CHARLOTTE, N.C. -- Most of us would do anything for the family pet. But acupuncture? Yep, it's becoming more and more popular as a way to treat animals.
Like most dogs, Henry is almost always up for a game of catch. Just a few days ago, though, his owner says he wasn't up for much.
“It’s heartbreaking but he’s doing well, like I said, he’s 14 and he still walks a mile-and-a-half every week. But when he starts to slow down I bring him in. I jokingly call this a tune up,” said Lisa Johnson, Henry’s owner.
The tune up? Doggie acupuncture.
Dr. Kim Hombs has been doing acupuncture on pets for years and says it’s becoming more and more common. She spends a few minutes inserting strategically placed needles in the patient.
“For instance, there’s one that is two behind the ribcage called the kidney points, which doesn't sound like it would have to do with the back but in Chinese medicine kidney meridian has to do with bone strength back strength,” Dr Hombs said.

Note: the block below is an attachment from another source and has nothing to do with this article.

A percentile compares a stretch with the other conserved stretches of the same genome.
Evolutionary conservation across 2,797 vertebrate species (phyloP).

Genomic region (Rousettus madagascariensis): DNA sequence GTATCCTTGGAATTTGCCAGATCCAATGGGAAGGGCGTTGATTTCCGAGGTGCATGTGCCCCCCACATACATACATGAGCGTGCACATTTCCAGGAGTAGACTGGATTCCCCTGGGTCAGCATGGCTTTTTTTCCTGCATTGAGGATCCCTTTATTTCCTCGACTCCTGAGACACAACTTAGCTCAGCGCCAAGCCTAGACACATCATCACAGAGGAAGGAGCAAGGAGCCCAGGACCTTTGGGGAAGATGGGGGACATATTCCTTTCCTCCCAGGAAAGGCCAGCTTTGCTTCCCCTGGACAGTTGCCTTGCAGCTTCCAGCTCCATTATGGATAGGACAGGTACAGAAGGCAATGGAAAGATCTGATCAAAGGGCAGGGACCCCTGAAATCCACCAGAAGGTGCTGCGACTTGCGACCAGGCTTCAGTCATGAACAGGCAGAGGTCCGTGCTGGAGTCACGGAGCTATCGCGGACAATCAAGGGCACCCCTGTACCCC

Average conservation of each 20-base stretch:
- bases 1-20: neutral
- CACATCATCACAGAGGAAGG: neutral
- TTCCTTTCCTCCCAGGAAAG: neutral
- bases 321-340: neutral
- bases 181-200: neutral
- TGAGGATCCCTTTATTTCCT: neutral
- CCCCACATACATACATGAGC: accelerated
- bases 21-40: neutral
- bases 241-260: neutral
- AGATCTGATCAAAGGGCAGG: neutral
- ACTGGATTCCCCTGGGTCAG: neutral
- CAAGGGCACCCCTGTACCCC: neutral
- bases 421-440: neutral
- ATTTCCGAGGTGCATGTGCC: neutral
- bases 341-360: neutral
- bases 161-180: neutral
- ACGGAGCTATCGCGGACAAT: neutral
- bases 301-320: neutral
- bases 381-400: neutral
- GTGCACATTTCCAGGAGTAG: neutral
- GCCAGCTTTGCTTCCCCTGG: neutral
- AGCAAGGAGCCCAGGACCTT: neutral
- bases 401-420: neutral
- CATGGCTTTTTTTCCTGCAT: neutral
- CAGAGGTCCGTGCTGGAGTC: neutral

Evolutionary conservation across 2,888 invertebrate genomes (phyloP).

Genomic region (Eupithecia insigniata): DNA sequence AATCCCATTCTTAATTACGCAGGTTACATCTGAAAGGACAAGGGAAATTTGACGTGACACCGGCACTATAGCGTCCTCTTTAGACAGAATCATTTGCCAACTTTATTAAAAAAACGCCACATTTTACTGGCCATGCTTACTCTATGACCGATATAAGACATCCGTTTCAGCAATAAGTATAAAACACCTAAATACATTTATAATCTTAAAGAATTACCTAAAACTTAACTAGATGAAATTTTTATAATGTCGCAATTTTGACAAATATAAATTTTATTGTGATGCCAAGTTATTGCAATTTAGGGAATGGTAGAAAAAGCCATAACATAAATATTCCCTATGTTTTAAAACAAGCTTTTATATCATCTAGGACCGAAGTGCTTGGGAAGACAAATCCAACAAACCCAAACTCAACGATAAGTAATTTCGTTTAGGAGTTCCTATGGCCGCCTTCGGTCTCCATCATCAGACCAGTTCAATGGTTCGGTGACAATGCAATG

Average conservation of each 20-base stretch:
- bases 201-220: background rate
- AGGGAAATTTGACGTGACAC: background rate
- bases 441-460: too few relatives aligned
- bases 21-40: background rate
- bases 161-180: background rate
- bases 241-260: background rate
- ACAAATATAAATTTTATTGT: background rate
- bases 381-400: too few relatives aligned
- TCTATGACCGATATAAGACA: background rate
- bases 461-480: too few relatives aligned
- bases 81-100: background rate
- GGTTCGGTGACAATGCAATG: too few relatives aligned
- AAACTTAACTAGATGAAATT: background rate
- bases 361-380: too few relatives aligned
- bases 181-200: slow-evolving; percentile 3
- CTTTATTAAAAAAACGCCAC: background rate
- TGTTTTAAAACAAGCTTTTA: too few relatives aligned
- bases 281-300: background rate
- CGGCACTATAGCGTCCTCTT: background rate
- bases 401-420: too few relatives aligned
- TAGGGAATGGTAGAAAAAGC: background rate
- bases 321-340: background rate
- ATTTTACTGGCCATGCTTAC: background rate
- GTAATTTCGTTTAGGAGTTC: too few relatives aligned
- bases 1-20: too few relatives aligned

She says the ancient Chinese medicine can be used to treat all kinds of issues, from anxiety to hip and bone problems.
“We let those needles sit for 20 minutes then we come back and take them out,” she explained.
And though it looks like it hurts, she says it really doesn't.
Charlene Mangione actually gets acupuncture for herself and for her cocker spaniel Tigger.
“He’s like a different dog and he’s almost 13 years old,” Mangione said. “He’s an old man.”
She said the effects are almost immediate.
“When I get home today he’ll want to drag me around the neighborhood.”
Kind of like Henry.
“The goal is quality of life,” Henry’s owner said. “We want him to be as happy and healthy as long as he can.”
The treatment typically costs about $70 for each session and the number of sessions varies on a case-to-case basis.
Critics, however, say there is no scientific proof acupuncture works.